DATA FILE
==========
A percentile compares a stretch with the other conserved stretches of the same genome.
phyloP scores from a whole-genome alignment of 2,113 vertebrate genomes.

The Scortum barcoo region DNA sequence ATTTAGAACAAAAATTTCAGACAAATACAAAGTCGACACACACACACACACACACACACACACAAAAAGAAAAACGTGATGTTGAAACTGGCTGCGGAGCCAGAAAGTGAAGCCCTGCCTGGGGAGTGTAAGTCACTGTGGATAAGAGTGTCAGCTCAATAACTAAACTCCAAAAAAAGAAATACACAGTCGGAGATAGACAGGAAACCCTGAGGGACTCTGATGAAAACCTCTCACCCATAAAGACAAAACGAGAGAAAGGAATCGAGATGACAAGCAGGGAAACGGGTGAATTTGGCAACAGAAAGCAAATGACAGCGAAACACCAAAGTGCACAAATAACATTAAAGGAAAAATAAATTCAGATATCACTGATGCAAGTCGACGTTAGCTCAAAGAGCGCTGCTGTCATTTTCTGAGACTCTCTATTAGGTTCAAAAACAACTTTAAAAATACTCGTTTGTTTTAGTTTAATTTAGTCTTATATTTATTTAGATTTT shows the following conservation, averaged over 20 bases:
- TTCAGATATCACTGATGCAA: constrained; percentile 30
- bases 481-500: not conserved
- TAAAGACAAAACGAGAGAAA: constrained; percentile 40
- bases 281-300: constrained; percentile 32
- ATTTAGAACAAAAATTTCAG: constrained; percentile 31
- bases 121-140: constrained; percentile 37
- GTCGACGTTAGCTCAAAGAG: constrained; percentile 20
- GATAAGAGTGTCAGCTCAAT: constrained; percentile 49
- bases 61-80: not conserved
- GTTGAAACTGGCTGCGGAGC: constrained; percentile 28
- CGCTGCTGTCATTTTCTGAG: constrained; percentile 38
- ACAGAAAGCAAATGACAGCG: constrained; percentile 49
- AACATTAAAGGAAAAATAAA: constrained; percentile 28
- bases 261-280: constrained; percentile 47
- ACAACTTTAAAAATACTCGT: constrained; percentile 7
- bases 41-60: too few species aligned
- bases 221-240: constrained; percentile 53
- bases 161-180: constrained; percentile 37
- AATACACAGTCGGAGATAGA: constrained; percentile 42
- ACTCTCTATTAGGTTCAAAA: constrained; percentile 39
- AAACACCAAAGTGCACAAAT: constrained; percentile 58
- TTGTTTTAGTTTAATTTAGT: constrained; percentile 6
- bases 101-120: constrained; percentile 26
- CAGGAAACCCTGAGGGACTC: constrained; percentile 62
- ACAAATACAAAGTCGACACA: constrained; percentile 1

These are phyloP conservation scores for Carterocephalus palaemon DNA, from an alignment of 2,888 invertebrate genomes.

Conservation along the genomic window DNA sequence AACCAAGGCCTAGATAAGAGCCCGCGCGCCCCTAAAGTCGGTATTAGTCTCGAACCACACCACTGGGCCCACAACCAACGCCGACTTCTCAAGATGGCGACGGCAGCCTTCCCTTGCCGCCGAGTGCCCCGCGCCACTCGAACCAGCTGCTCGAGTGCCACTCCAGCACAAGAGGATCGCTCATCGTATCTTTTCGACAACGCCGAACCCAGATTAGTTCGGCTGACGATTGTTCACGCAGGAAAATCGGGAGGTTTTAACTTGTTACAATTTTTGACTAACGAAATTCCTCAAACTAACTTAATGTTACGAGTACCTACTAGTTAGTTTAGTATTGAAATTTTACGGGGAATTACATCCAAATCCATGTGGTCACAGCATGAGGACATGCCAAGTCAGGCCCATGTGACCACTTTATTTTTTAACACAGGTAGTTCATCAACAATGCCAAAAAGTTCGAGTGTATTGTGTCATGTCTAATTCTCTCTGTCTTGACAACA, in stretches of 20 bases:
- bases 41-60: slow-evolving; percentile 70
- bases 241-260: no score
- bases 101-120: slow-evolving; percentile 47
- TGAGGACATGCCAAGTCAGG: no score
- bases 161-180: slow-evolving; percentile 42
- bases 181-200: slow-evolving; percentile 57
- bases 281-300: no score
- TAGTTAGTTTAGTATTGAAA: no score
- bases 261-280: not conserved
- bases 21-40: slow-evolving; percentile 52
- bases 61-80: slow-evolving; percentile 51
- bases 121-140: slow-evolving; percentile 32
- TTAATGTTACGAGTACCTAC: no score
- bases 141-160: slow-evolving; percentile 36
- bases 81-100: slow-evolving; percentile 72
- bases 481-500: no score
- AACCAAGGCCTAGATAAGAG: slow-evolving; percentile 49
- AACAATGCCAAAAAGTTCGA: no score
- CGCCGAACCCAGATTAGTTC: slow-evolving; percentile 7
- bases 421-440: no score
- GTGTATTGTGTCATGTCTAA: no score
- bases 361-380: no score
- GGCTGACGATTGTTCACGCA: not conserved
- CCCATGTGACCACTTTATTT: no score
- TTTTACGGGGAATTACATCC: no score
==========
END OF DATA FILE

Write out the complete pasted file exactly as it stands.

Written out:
A percentile compares a stretch with the other conserved stretches of the same genome.
phyloP scores from a whole-genome alignment of 2,113 vertebrate genomes.

The Scortum barcoo region DNA sequence ATTTAGAACAAAAATTTCAGACAAATACAAAGTCGACACACACACACACACACACACACACACAAAAAGAAAAACGTGATGTTGAAACTGGCTGCGGAGCCAGAAAGTGAAGCCCTGCCTGGGGAGTGTAAGTCACTGTGGATAAGAGTGTCAGCTCAATAACTAAACTCCAAAAAAAGAAATACACAGTCGGAGATAGACAGGAAACCCTGAGGGACTCTGATGAAAACCTCTCACCCATAAAGACAAAACGAGAGAAAGGAATCGAGATGACAAGCAGGGAAACGGGTGAATTTGGCAACAGAAAGCAAATGACAGCGAAACACCAAAGTGCACAAATAACATTAAAGGAAAAATAAATTCAGATATCACTGATGCAAGTCGACGTTAGCTCAAAGAGCGCTGCTGTCATTTTCTGAGACTCTCTATTAGGTTCAAAAACAACTTTAAAAATACTCGTTTGTTTTAGTTTAATTTAGTCTTATATTTATTTAGATTTT shows the following conservation, averaged over 20 bases:
- TTCAGATATCACTGATGCAA: constrained; percentile 30
- bases 481-500: not conserved
- TAAAGACAAAACGAGAGAAA: constrained; percentile 40
- bases 281-300: constrained; percentile 32
- ATTTAGAACAAAAATTTCAG: constrained; percentile 31
- bases 121-140: constrained; percentile 37
- GTCGACGTTAGCTCAAAGAG: constrained; percentile 20
- GATAAGAGTGTCAGCTCAAT: constrained; percentile 49
- bases 61-80: not conserved
- GTTGAAACTGGCTGCGGAGC: constrained; percentile 28
- CGCTGCTGTCATTTTCTGAG: constrained; percentile 38
- ACAGAAAGCAAATGACAGCG: constrained; percentile 49
- AACATTAAAGGAAAAATAAA: constrained; percentile 28
- bases 261-280: constrained; percentile 47
- ACAACTTTAAAAATACTCGT: constrained; percentile 7
- bases 41-60: too few species aligned
- bases 221-240: constrained; percentile 53
- bases 161-180: constrained; percentile 37
- AATACACAGTCGGAGATAGA: constrained; percentile 42
- ACTCTCTATTAGGTTCAAAA: constrained; percentile 39
- AAACACCAAAGTGCACAAAT: constrained; percentile 58
- TTGTTTTAGTTTAATTTAGT: constrained; percentile 6
- bases 101-120: constrained; percentile 26
- CAGGAAACCCTGAGGGACTC: constrained; percentile 62
- ACAAATACAAAGTCGACACA: constrained; percentile 1

These are phyloP conservation scores for Carterocephalus palaemon DNA, from an alignment of 2,888 invertebrate genomes.

Conservation along the genomic window DNA sequence AACCAAGGCCTAGATAAGAGCCCGCGCGCCCCTAAAGTCGGTATTAGTCTCGAACCACACCACTGGGCCCACAACCAACGCCGACTTCTCAAGATGGCGACGGCAGCCTTCCCTTGCCGCCGAGTGCCCCGCGCCACTCGAACCAGCTGCTCGAGTGCCACTCCAGCACAAGAGGATCGCTCATCGTATCTTTTCGACAACGCCGAACCCAGATTAGTTCGGCTGACGATTGTTCACGCAGGAAAATCGGGAGGTTTTAACTTGTTACAATTTTTGACTAACGAAATTCCTCAAACTAACTTAATGTTACGAGTACCTACTAGTTAGTTTAGTATTGAAATTTTACGGGGAATTACATCCAAATCCATGTGGTCACAGCATGAGGACATGCCAAGTCAGGCCCATGTGACCACTTTATTTTTTAACACAGGTAGTTCATCAACAATGCCAAAAAGTTCGAGTGTATTGTGTCATGTCTAATTCTCTCTGTCTTGACAACA, in stretches of 20 bases:
- bases 41-60: slow-evolving; percentile 70
- bases 241-260: no score
- bases 101-120: slow-evolving; percentile 47
- TGAGGACATGCCAAGTCAGG: no score
- bases 161-180: slow-evolving; percentile 42
- bases 181-200: slow-evolving; percentile 57
- bases 281-300: no score
- TAGTTAGTTTAGTATTGAAA: no score
- bases 261-280: not conserved
- bases 21-40: slow-evolving; percentile 52
- bases 61-80: slow-evolving; percentile 51
- bases 121-140: slow-evolving; percentile 32
- TTAATGTTACGAGTACCTAC: no score
- bases 141-160: slow-evolving; percentile 36
- bases 81-100: slow-evolving; percentile 72
- bases 481-500: no score
- AACCAAGGCCTAGATAAGAG: slow-evolving; percentile 49
- AACAATGCCAAAAAGTTCGA: no score
- CGCCGAACCCAGATTAGTTC: slow-evolving; percentile 7
- bases 421-440: no score
- GTGTATTGTGTCATGTCTAA: no score
- bases 361-380: no score
- GGCTGACGATTGTTCACGCA: not conserved
- CCCATGTGACCACTTTATTT: no score
- TTTTACGGGGAATTACATCC: no score